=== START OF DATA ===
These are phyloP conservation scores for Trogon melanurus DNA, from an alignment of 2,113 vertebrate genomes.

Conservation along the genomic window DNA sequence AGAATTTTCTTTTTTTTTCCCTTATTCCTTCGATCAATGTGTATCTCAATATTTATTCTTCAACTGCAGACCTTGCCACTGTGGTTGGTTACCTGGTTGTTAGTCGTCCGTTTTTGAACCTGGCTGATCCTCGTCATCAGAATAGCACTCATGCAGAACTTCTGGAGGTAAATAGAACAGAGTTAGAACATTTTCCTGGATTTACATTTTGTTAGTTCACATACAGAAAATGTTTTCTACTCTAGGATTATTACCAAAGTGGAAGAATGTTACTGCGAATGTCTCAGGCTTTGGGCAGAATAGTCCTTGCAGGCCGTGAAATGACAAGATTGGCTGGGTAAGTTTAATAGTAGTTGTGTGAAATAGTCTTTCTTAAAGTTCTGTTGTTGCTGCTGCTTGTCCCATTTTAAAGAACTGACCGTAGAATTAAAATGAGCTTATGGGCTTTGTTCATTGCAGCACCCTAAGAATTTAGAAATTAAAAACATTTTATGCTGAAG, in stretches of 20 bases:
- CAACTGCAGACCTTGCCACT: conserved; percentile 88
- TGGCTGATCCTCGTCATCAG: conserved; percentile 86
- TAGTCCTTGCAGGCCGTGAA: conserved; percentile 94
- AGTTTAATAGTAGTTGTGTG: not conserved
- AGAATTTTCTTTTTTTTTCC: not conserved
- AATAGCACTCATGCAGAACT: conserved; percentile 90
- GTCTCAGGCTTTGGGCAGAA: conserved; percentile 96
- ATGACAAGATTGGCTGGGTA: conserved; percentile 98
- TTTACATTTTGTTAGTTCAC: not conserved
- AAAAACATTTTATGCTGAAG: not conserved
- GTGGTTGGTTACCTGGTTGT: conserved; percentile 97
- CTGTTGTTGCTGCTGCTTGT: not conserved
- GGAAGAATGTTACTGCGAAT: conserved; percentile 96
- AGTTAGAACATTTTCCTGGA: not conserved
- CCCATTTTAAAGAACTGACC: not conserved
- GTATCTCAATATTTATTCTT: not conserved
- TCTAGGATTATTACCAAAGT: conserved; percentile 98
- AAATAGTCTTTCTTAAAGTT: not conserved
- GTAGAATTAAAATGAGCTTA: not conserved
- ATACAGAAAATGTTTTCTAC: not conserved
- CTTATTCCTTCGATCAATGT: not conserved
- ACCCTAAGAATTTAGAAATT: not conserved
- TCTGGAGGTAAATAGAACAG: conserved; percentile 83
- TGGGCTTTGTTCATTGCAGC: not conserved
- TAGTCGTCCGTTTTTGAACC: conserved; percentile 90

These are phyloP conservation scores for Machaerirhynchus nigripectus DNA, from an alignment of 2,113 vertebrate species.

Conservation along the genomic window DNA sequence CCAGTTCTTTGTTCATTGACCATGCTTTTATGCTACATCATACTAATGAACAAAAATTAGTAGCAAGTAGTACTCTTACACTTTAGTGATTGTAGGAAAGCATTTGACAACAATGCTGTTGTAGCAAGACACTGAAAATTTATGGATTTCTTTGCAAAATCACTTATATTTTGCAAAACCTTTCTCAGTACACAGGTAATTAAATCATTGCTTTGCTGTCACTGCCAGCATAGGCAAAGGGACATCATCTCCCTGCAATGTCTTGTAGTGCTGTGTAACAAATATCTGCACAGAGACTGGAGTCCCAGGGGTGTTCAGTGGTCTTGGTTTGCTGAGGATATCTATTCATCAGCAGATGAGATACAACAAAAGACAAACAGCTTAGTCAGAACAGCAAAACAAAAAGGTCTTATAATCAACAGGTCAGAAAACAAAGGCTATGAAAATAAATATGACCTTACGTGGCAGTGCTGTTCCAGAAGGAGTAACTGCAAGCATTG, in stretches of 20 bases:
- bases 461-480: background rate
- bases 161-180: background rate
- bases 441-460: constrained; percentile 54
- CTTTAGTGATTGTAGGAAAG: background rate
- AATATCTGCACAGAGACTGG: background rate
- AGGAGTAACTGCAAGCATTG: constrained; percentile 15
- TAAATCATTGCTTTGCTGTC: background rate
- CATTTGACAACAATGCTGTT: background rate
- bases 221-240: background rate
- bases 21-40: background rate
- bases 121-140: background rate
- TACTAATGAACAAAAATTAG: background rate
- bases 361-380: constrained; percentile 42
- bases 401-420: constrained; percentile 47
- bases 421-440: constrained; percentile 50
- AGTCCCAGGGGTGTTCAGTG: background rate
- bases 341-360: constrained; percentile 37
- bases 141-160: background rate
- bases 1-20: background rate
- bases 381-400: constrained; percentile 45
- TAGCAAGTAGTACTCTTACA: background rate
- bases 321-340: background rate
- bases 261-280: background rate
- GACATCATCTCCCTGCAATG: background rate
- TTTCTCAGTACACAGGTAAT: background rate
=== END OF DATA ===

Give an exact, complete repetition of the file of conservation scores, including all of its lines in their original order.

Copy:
These are phyloP conservation scores for Trogon melanurus DNA, from an alignment of 2,113 vertebrate genomes.

Conservation along the genomic window DNA sequence AGAATTTTCTTTTTTTTTCCCTTATTCCTTCGATCAATGTGTATCTCAATATTTATTCTTCAACTGCAGACCTTGCCACTGTGGTTGGTTACCTGGTTGTTAGTCGTCCGTTTTTGAACCTGGCTGATCCTCGTCATCAGAATAGCACTCATGCAGAACTTCTGGAGGTAAATAGAACAGAGTTAGAACATTTTCCTGGATTTACATTTTGTTAGTTCACATACAGAAAATGTTTTCTACTCTAGGATTATTACCAAAGTGGAAGAATGTTACTGCGAATGTCTCAGGCTTTGGGCAGAATAGTCCTTGCAGGCCGTGAAATGACAAGATTGGCTGGGTAAGTTTAATAGTAGTTGTGTGAAATAGTCTTTCTTAAAGTTCTGTTGTTGCTGCTGCTTGTCCCATTTTAAAGAACTGACCGTAGAATTAAAATGAGCTTATGGGCTTTGTTCATTGCAGCACCCTAAGAATTTAGAAATTAAAAACATTTTATGCTGAAG, in stretches of 20 bases:
- CAACTGCAGACCTTGCCACT: conserved; percentile 88
- TGGCTGATCCTCGTCATCAG: conserved; percentile 86
- TAGTCCTTGCAGGCCGTGAA: conserved; percentile 94
- AGTTTAATAGTAGTTGTGTG: not conserved
- AGAATTTTCTTTTTTTTTCC: not conserved
- AATAGCACTCATGCAGAACT: conserved; percentile 90
- GTCTCAGGCTTTGGGCAGAA: conserved; percentile 96
- ATGACAAGATTGGCTGGGTA: conserved; percentile 98
- TTTACATTTTGTTAGTTCAC: not conserved
- AAAAACATTTTATGCTGAAG: not conserved
- GTGGTTGGTTACCTGGTTGT: conserved; percentile 97
- CTGTTGTTGCTGCTGCTTGT: not conserved
- GGAAGAATGTTACTGCGAAT: conserved; percentile 96
- AGTTAGAACATTTTCCTGGA: not conserved
- CCCATTTTAAAGAACTGACC: not conserved
- GTATCTCAATATTTATTCTT: not conserved
- TCTAGGATTATTACCAAAGT: conserved; percentile 98
- AAATAGTCTTTCTTAAAGTT: not conserved
- GTAGAATTAAAATGAGCTTA: not conserved
- ATACAGAAAATGTTTTCTAC: not conserved
- CTTATTCCTTCGATCAATGT: not conserved
- ACCCTAAGAATTTAGAAATT: not conserved
- TCTGGAGGTAAATAGAACAG: conserved; percentile 83
- TGGGCTTTGTTCATTGCAGC: not conserved
- TAGTCGTCCGTTTTTGAACC: conserved; percentile 90

These are phyloP conservation scores for Machaerirhynchus nigripectus DNA, from an alignment of 2,113 vertebrate species.

Conservation along the genomic window DNA sequence CCAGTTCTTTGTTCATTGACCATGCTTTTATGCTACATCATACTAATGAACAAAAATTAGTAGCAAGTAGTACTCTTACACTTTAGTGATTGTAGGAAAGCATTTGACAACAATGCTGTTGTAGCAAGACACTGAAAATTTATGGATTTCTTTGCAAAATCACTTATATTTTGCAAAACCTTTCTCAGTACACAGGTAATTAAATCATTGCTTTGCTGTCACTGCCAGCATAGGCAAAGGGACATCATCTCCCTGCAATGTCTTGTAGTGCTGTGTAACAAATATCTGCACAGAGACTGGAGTCCCAGGGGTGTTCAGTGGTCTTGGTTTGCTGAGGATATCTATTCATCAGCAGATGAGATACAACAAAAGACAAACAGCTTAGTCAGAACAGCAAAACAAAAAGGTCTTATAATCAACAGGTCAGAAAACAAAGGCTATGAAAATAAATATGACCTTACGTGGCAGTGCTGTTCCAGAAGGAGTAACTGCAAGCATTG, in stretches of 20 bases:
- bases 461-480: background rate
- bases 161-180: background rate
- bases 441-460: constrained; percentile 54
- CTTTAGTGATTGTAGGAAAG: background rate
- AATATCTGCACAGAGACTGG: background rate
- AGGAGTAACTGCAAGCATTG: constrained; percentile 15
- TAAATCATTGCTTTGCTGTC: background rate
- CATTTGACAACAATGCTGTT: background rate
- bases 221-240: background rate
- bases 21-40: background rate
- bases 121-140: background rate
- TACTAATGAACAAAAATTAG: background rate
- bases 361-380: constrained; percentile 42
- bases 401-420: constrained; percentile 47
- bases 421-440: constrained; percentile 50
- AGTCCCAGGGGTGTTCAGTG: background rate
- bases 341-360: constrained; percentile 37
- bases 141-160: background rate
- bases 1-20: background rate
- bases 381-400: constrained; percentile 45
- TAGCAAGTAGTACTCTTACA: background rate
- bases 321-340: background rate
- bases 261-280: background rate
- GACATCATCTCCCTGCAATG: background rate
- TTTCTCAGTACACAGGTAAT: background rate